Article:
How and why do chameleons change colour?

09 May 2010



I've always thought, like many of my students, that chameleons change colour in response to their environment.  However, after doing some research it seems they change colour based on temperature, light intensity, and mood.  If this is true how does the colour change always seem to match that of their environment?  Could you explain how this process works at a molecular level and how this produces the change in colour?


It's nature's example of Joseph and his Technicolour Dream Coat, the chameleon. They're just phenomenal. There is this myth that chameleons change colour to blend in with their surroundings, but this is actually not true.

Most of the reason chameleons change colour is as a signal, a visual signal of mood and aggression, territory and mating behaviour.

The way that chameleons actually do this is molecular - they're molecular masterminds, really.

If you look at the skin of a chameleon, you find that they have several layers of specialised cells called chromatophores and these are cells that can change colour.

On the outer surface of the chameleon, the skin is transparent and just below that is the first layer of these cells, and they contain pigments. These cells are called xanthophores, containing particular specialised pigments that have a yellow colour.

Beneath that are pigment cells which are called erythrophores, which have a red colour in them.

Beneath them is another layer of cells called iridiphores, which have a blue coloured pigment called guanine; this is actually also used in making DNA.

Underneath all of those is another layer of cells called melanophores, which have a brown pigment - melanin - in them.

Now, how does the chameleon change colour? Well the chromatophores are wired up to the nervous system. They are also sensitive to chemicals that are washing around in the blood stream of the chameleon.

What happens is that the colours are locked away in tiny vesicles, little sacs inside the cells that keep them in one place, so the cells don't look coloured.

But, when a signal comes in from the nervous system or from the blood stream, the granules or vesicles can discharge, allowing the colour to spread out across the cell, and this alters the colour of the cell. It's rather like giving the cell a coat of paint.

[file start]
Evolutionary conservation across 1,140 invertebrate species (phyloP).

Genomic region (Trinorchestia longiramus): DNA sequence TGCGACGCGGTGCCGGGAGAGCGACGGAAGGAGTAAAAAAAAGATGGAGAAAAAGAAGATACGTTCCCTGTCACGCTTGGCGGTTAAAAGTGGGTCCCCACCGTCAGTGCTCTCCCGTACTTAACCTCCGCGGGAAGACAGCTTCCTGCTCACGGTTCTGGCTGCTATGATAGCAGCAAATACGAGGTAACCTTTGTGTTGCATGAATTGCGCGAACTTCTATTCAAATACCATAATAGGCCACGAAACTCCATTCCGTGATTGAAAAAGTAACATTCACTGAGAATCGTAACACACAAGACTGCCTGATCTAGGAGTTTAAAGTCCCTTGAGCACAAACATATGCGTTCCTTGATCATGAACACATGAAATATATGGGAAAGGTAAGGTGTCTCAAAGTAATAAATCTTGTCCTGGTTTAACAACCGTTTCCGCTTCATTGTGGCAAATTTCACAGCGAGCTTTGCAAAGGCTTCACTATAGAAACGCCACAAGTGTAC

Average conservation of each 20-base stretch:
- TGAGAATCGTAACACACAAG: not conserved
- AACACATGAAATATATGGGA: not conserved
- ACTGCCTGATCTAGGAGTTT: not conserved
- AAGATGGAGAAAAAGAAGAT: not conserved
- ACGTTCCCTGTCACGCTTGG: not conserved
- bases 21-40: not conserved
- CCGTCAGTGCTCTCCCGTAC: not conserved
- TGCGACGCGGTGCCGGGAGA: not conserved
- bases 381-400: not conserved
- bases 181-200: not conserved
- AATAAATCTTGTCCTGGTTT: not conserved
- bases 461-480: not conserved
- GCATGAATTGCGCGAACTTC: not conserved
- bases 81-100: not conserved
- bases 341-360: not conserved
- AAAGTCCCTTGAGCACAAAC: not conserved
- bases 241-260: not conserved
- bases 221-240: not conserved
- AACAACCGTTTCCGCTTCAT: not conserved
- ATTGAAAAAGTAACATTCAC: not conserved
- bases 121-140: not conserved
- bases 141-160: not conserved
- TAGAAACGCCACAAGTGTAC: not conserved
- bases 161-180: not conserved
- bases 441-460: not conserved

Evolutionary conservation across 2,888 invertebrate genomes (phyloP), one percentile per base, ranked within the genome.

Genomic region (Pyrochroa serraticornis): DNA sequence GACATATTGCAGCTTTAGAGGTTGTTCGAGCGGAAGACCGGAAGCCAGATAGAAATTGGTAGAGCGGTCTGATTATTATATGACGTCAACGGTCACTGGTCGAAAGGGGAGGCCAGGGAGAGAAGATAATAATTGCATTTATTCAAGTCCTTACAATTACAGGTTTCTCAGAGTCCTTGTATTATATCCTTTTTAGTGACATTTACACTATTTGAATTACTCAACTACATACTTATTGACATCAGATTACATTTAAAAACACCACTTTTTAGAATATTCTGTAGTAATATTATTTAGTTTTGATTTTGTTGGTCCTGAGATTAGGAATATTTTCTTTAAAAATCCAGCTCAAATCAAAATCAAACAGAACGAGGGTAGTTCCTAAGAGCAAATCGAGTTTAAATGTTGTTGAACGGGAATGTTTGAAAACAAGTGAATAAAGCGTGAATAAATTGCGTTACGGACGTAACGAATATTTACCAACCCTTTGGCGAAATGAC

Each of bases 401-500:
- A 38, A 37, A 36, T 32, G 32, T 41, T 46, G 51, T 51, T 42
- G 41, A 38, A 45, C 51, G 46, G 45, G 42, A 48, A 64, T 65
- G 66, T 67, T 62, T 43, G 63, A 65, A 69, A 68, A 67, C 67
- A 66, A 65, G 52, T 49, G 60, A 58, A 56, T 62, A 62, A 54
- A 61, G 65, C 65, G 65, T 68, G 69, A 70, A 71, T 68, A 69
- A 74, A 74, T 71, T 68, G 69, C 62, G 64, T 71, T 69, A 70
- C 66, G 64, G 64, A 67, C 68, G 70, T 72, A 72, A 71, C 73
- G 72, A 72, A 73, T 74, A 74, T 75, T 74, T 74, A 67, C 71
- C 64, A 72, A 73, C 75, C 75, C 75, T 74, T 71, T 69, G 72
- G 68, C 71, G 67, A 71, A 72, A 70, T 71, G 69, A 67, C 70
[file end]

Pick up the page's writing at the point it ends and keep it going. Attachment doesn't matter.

By varying the relative amount of activity of the different chromatophores in different layers of the skin, it's like mixing different paints together. So if you mix red and yellow, you get orange for example, and this is how chameleons do this. They mix different contributions of these chromatophores.

It's a bit like on your television screen. When you mix different colours together on the screen to get the colour that the eye ultimately perceives and so, that's how the chameleon changes colour, and usually does so to convey mood.

So a calm chameleon is a pale greeny colour. When it gets angry, it might go bright yellow, and when it wants to mate, it basically turns on every possible colour it can which shows that it's in the mood. This is not unique to chameleons.

Other animals also have these chromatophores. Cuttlefish are another very elegant example of how this works.

For chameleons though, it's not so much to do with camouflage, it's more to do with communication...


"There is this myth that chameleons change colour to blend in with their surroundings, but this is actually not true."
No, that is not true. The common myth perpetuated by the internet and sites like this is that chameleons DON'T change color for camouflage. Please refer to the peer reviewed scientific literature.

This was very HELPFUL!

Thanks to this schema towards color changing cells etc. , I will probably be the new genius in the whole fifth grade and hopefully raise my iq a bit, idk how that works yet though. THANKS!

I want to change the color of plants like how the chameleon changes for that what I should do

This is wonderful!!!!


This answer are very nice. Cuttlefish are another example,he can change colour.
Thanks for answer.

very helpful

Thanks a lot... This is really educating.

Thank you


i think this is a very good answer and wonderful answer

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